Academy of Achievement Logo
Home
Achiever Gallery
   + [ The Arts ]
  Business
  Public Service
  Science & Exploration
  Sports
  My Role Model
  Recommended Books
  Academy Careers
Keys to Success
Achievement Podcasts
About the Academy
For Teachers

Search the site

Academy Careers

 

If you like Peter Jackson's story, you might also like:
James Cameron,
Francis Ford Coppola,
Ron Howard,
George Lucas,
Kiri Te Kanawa
and Robert Zemeckis

Related Links:
The One Ring
The Lord of the Rings
Peter Jackson Fan Club

Share This Page
  (Maximum 150 characters, 150 left)

Sir Peter Jackson
 
Sir Peter Jackson
Profile of Sir Peter Jackson Biography of Sir Peter Jackson Interview with Sir Peter Jackson Sir Peter Jackson Photo Gallery

Sir Peter Jackson Interview (page: 4 / 8)

Oscar for Best Director

Print Sir Peter Jackson Interview Print Interview

  Sir Peter Jackson

Talk about the decision to remake King Kong. We know it was a favorite of yours as a child, but it takes a lot of guts to do something like that.


Sir Peter Jackson: King Kong is, in my view, one of the great pieces of escapist entertainment. It has everything that's wonderful about escapist cinema. It's got monsters. It's got intrigue, adventure, action, lost islands, dinosaurs, gorillas, and then at its heart, it's got a wonderful love story. It's a very romantic story about a gorilla who's had no empathy with any other creature. His heart is lost to Ann Darrow, to this young woman, and it's a bittersweet sad story, whilst being this, you know, wonderful adventure.



I'm a huge fan of the first, original film, but that didn't make me feel like this film should never be remade. I don't think like that. The film is not in any danger, and the fact, you know, the production of our film ultimately inspired Warner Brothers to finally do a lovely DVD restoration for King Kong. It was no coincidence that it was released just as our film was coming out. They released a wonderfully restored version of King Kong, which had never been out on DVD in the U.S. before. So that was good. It was good that we caused that to happen.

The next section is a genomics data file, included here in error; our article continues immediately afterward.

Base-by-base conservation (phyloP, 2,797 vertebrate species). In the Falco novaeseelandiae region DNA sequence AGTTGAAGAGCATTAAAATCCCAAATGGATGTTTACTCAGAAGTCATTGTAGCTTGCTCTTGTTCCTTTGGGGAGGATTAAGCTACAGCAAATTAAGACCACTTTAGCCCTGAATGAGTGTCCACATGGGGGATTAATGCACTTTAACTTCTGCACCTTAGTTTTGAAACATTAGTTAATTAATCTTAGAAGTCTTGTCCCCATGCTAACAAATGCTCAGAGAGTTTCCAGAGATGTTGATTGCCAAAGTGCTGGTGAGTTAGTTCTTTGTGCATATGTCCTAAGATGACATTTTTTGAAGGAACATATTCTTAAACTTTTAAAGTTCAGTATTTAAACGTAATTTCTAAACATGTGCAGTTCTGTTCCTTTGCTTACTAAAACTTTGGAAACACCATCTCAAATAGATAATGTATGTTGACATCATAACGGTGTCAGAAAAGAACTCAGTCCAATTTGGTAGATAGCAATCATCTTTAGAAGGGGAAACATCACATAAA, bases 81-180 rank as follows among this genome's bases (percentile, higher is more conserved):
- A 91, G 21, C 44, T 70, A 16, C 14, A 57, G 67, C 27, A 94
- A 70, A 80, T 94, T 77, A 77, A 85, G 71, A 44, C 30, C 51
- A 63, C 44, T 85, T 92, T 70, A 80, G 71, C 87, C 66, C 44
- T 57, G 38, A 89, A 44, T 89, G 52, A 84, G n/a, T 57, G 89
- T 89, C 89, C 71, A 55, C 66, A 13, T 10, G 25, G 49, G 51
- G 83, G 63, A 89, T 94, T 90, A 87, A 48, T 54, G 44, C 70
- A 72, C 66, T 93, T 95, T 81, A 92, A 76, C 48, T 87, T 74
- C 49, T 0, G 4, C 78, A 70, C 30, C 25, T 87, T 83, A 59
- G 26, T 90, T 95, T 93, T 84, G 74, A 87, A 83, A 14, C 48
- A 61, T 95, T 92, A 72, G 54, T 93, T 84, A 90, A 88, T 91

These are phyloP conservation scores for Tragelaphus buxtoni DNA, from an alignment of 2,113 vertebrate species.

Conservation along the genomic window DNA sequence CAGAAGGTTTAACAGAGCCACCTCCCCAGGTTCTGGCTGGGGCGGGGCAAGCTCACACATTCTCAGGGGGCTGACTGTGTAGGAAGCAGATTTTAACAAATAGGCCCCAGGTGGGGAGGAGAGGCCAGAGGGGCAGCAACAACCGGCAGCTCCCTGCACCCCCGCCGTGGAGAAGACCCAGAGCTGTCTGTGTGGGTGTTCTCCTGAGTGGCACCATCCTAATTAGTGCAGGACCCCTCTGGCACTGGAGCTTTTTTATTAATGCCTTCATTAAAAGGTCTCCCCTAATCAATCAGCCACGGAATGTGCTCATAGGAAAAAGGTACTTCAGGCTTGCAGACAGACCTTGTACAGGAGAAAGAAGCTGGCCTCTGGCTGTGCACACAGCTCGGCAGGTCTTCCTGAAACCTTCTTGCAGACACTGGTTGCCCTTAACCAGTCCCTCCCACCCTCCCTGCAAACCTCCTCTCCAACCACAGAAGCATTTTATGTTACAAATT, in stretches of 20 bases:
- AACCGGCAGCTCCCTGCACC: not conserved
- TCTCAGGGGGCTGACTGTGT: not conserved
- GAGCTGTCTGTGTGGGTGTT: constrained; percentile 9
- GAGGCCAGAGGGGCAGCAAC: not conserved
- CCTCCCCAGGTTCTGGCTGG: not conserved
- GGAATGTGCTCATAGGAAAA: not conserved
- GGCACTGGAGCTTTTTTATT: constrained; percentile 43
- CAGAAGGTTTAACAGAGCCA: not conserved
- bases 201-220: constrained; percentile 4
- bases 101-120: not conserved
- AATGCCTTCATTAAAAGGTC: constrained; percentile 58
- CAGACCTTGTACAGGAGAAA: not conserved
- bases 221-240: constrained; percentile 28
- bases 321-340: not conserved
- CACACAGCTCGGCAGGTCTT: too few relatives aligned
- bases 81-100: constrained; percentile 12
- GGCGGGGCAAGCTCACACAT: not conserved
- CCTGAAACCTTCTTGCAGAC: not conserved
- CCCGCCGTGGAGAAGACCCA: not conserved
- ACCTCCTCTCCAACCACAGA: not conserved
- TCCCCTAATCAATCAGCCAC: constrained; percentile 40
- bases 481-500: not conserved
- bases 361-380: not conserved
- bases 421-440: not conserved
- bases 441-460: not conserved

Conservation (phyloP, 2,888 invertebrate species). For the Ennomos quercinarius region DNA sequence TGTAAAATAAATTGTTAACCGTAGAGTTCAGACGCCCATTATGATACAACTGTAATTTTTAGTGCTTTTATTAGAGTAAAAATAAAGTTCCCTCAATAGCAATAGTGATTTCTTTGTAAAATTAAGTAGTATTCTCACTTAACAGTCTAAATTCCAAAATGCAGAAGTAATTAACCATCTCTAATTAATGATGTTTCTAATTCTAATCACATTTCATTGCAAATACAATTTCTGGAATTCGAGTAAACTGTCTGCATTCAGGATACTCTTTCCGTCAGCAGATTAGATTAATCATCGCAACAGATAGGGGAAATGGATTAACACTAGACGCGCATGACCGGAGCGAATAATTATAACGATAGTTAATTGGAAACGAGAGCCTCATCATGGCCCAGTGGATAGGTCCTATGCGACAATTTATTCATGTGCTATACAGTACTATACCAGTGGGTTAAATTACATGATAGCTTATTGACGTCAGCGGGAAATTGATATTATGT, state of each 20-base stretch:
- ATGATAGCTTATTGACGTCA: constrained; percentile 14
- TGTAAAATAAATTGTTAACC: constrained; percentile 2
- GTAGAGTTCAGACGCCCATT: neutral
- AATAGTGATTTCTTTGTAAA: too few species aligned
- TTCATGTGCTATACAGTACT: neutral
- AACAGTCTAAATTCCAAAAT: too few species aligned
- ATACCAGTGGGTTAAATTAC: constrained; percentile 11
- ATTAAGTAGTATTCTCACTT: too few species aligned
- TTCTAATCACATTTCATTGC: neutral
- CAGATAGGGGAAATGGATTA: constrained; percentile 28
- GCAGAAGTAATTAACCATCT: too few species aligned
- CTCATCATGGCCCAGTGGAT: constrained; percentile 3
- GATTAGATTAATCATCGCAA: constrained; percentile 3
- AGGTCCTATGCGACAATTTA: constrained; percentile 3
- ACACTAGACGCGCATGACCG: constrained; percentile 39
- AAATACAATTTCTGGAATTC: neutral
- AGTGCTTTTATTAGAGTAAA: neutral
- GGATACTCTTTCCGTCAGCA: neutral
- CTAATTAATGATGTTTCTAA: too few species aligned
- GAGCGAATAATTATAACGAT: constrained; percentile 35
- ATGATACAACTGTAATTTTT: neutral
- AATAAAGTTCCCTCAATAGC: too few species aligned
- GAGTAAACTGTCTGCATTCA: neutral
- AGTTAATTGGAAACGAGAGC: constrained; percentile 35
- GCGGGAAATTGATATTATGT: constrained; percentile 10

Sir Peter Jackson Interview Photo
My feeling also is that there's a lot of kids today who don't watch black-and-white films. I mean, you ask for a show of hands of who has watched King Kong. Some people will put their hands up, but almost all of them will have watched the Jessica Lange version from 1976. That is their King Kong. That's the one in color that they see on TV. Hardly anyone would have watched the 1933 film. That's just the reality, whether you like it or not. It's just the fact that these films are not enjoyed anymore by kids who think they're old fashioned. They just have no patience for that sort of stuff.


I just thought this is a wonderful story. The time is now here, both from the point of view of nobody sees King Kong anymore, and the fact that the technology has now gotten so potent and so powerful, the computing power that we have, that Kong can be done in a totally photo-realistic way. And you know, we set out to preserve as much about the original film as we could in the sense of the 1933 setting, the Depression, which is a very important part of the story, and I didn't want to lose that. I wanted the Empire State Building with him being attacked by biplanes. So I wanted it set in the '30s again for that reason.